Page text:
On the afternoon of Aug. 15, with the temperature pushing 90 degrees, Zachary Dinkins of Gilbert, S.C., opened South Carolina’s deer season by killing a Lexington County buck that had been nicknamed “Swamp Donkey” — a 9-point, 22-inch wide, 224-pound brute.

“We have watched this buck grow for the past few years,” Dinkins said. “We like big bucks, and we cannot lie. We wanted him to get to his full potential before taking him out of the crowd.”

Dinkins and other hunters on the 42-acre tract manage the property with specific rules in order to allow bucks to mature, and he said they have been successful, thanks in part to hunters on a neighboring 150-acre tract that go by the same, strict guidelines. Only a first-time hunter can take a buck of his or her choice if it doesn’t meet the size minimums.

Swamp Donkey was a buck that lived in the swamp, surviving on the heavy mast that comes from the white oaks surrounding his lair. He had been seen in trail-camera photos from across the property, day and night, even venturing off the property to dine on succulent muscadine grapes when they ripened. And he had evaded Dinkins until opening day.

“The first day of the season is the best, because the deer simply don’t have any pressure on them,” said Dinkins, who used D/Code Field Spray to cover his scent as he passed through pine trees to a 16-foot ladder stand he had set up on a fire break. 

The afternoon was cloudy with a light wind, just as expected, perfect for his stand’s location. Dinkins made his way into the stand and gave another good spray of cover scent to help eliminate any odor. Shortly after sitting down, a nice 8-point buck stepped out and made its way to a nearby corn pile, but it wasn’t one of the bucks Dinkins was looking for. Eventually, that buck made its way across a shooting lane and walked off unharmed.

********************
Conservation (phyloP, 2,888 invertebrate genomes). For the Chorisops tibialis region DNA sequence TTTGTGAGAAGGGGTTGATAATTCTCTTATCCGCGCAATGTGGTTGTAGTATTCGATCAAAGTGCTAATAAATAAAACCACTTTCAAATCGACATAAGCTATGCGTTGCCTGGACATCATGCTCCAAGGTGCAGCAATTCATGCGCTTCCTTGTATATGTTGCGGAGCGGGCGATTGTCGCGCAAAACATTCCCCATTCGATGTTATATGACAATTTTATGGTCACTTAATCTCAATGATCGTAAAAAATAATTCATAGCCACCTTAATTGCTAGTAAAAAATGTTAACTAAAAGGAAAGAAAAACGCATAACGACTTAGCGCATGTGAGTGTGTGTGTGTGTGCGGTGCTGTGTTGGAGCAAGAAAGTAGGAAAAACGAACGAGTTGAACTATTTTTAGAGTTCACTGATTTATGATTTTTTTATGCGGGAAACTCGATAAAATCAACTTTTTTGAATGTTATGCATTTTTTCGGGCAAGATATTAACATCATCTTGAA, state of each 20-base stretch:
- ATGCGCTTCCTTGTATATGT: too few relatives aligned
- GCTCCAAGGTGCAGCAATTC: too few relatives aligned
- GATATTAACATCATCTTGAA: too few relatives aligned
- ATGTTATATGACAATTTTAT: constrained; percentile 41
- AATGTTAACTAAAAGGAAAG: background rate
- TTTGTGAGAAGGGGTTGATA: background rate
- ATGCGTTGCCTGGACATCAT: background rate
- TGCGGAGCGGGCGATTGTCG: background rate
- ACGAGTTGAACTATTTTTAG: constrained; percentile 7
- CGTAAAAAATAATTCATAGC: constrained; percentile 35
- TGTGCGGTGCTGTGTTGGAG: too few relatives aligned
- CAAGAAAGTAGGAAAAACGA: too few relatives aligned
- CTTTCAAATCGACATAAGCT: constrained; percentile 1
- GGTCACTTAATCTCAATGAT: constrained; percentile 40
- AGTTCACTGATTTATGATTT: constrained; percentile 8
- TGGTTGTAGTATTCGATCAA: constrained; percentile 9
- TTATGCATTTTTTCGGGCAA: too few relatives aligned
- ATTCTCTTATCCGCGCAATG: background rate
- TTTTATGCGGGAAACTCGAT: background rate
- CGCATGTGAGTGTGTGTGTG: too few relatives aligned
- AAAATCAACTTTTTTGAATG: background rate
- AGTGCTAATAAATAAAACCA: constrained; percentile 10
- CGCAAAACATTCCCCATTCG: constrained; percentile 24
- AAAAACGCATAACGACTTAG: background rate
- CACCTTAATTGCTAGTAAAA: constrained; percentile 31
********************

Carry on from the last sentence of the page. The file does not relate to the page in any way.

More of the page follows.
“Body size and age are two key factors that we look for in measuring up a good buck,” said Dinkins, who explained that hunters on that property are looking for bucks from 4 to 6 years of age, weighing 200 pounds or more. Racks are expected to have at least an 18-inch spread and tine lengths that distinguish them as older animals.

After the smaller buck passed by, things calmed down, but 45 minutes into the hunt, at 7:45, Swamp Donkey appeared and walked out just 75 yards away, right in the corn pile. Standing broadside and looking in the other direction, he presented Dinkins with a great opportunity.

“I knew it was him and I decided to shoot” said Dinkins, who placed a bullet from his Ruger .270 perfectly behind the buck’s shoulder, dropping it in its tracks.

The buck carried a 4x4 rack with a sticker point on one side. Totally covered in velvet, the buck had a 22-inch inside spread, weighed 224 pounds on the hoof and unofficially scored more than 140 inches gross. 

Dinkins decided to allow Alec Nobles of Selective Harvest Taxidermy to mount the buck in full velvet, even though that would disqualify it from inclusion into the South Carolina record book.